Combined effort at Lufeng field brings project in ahead of schedule.
In August 2012, InterMoor and Offshore Installation Services (OIS) completed a multimillion-dollar project for Chinese installation contractor China Offshore Oil Engineering Co. Ltd (COOEC), a subsidiary of CNOOC Ltd.
The Lufeng field’s Nanhai Sheng Kai floating storage and offloading unit (FSOU) mooring and relocation project was undertaken in the South China Sea, 370 km offshore Hong Kong, over six months. This was Acteon’s first major project in China and it was completed on schedule, within budget and with no lost-time incidents.
The Nanhai Sheng Kai FSOU was moored with a single point mooring in a water depth of 142 m using a disconnectable buoy turret-mooring system. The existing mooring system at Well LF 13-1 entered service in 1992 and was operational far beyond its design life of 12 years. The system was showing signs of deterioration and corrosion.
The field operator, CNOOC, planned to extend the service life of the FSOU for another 15 years by refurbishing it and upgrading and relocating its mooring system to Well LF 13-2. This would enable production from Lufeng field to continue in a safe and reliable manner, and would also support future field development.
The project team developed detailed installation procedures before each
phase of the offshore work. The overall work scope for the project involved;
InterMoor and OIS had just eight weeks to organise and mobilise the joint team to China so the project could start on schedule. The ability to put project management solutions in place for complex projects at very short notice is increasingly important in an industry that demands a rapid response to support global operations. The solution that InterMoor and OIS had to deliver included comprehensive in-country, on- and offshore project management for controlling the offshore installation, vessel management, procurement and fabrication activities, and all the quality, health, safety and environmental support.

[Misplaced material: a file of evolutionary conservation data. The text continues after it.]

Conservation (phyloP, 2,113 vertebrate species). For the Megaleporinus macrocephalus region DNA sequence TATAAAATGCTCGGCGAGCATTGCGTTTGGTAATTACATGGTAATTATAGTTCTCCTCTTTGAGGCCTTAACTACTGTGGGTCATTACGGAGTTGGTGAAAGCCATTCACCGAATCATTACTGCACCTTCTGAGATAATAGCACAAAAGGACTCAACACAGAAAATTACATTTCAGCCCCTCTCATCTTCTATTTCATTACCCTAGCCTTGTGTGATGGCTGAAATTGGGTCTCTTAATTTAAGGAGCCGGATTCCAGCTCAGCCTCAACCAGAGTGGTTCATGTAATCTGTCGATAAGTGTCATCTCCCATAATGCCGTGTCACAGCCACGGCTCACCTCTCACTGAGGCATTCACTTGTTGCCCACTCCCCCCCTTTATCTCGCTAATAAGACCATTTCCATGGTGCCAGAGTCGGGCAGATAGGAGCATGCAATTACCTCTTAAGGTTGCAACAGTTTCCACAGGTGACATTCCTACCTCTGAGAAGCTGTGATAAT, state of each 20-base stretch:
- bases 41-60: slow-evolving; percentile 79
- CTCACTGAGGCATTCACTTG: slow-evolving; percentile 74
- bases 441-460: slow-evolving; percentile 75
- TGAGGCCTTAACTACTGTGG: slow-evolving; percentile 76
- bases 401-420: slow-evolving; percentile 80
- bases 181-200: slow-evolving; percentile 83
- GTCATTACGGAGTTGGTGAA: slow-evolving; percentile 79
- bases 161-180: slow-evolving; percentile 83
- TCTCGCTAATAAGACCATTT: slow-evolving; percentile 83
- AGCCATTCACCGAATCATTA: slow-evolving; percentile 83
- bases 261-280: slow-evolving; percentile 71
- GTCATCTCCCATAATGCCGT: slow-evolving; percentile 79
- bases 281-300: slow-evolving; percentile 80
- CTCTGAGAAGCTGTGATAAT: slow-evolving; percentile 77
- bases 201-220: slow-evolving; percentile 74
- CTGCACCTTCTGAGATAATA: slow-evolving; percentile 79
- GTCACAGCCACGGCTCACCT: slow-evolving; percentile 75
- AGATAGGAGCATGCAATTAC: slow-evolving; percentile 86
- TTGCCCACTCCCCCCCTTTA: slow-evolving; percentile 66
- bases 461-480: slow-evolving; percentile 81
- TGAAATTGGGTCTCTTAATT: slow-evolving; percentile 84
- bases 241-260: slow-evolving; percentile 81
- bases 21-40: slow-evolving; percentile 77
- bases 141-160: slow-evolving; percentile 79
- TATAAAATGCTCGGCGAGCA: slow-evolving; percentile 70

Planning was complicated by the lack availability of an installation vessel in South East Asia, which meant InterMoor had to bring the Maersk Attender from the UK. In terms of project personnel, a project team was based at COOEC’s offices in Shekou, China, and a 12-man offshore team was based on the Maersk Attender and the local support vessel, the HYSY 708 multi-service vessel. Both teams had staff from OIS and InterMoor.
Meticulous planning and management were vital, as Martin Kobiela, operations director, InterMoor, explains, “Procurement of equipment for the project involved working closely with local suppliers and coordinating specialist equipment from Singapore and Europe. We selected equipment based on the expected loading and ensured that it was optimised for use with remotely operated vehicles and divers, and sized to reduce the risk of damage when pulling through mooring chain stoppers and the riser J-tube.”
In addition to the standard installation equipment, InterMoor designed custom devices to handle and protect the jacketed spiral strand wires on the winches and at the shark jaws. A dogbox was used to protect the spiral strand wire when stoppered off at the vessel’s shark jaws. A winch adapter was used to prevent overbending of the spiral strand wire at the socket when stowed on the vessel’s winch drum.
InterMoor was responsible for all of the mooring-related activities on the project, including providing a specialist engineering team and the necessary mooring expertise. OIS took responsibility for project management, including offshore management of the Maersk Attender and the HYSY708, and all riser-related activity.
Kobiela says, “Our extensive experience in providing back-of-the-boat solutions was crucial for this project. We developed procedures that enabled simultaneous operations to be performed offshore while working with divers, remotely operated vehicles and the anchorhandling vessel close to the buoy turret-mooring system.”
The InterMoor–OIS project team was assisted on the project by two sister companies: 2H Offshore, which provided riser installation engineering, and Aquatic Engineering and Construction, which supplied offshore personnel and equipment for deploying the flexible riser. Close collaboration with the customer was key to success, says Kobiela, “This was a very important project for InterMoor. We selected our team of engineers for their technical skills and on the basis of their ability to integrate with client operations and to communicate in both Chinese and English. I am convinced that this was crucial.”
Wang Jiewen, project manager and deputy manager of the engineering department at COOEC, expressed satisfaction with the project, saying, “On behalf of COOEC and our client CNOOC, we would like to thank InterMoor and OIS for their high level of performance on this project and look forward to working with them again in the People’s Republic of China in the near future.”
The successful completion of this project has led to the possibility of winning future work for the same customer. InterMoor is currently looking at similar projects scheduled for 2013 and 2014.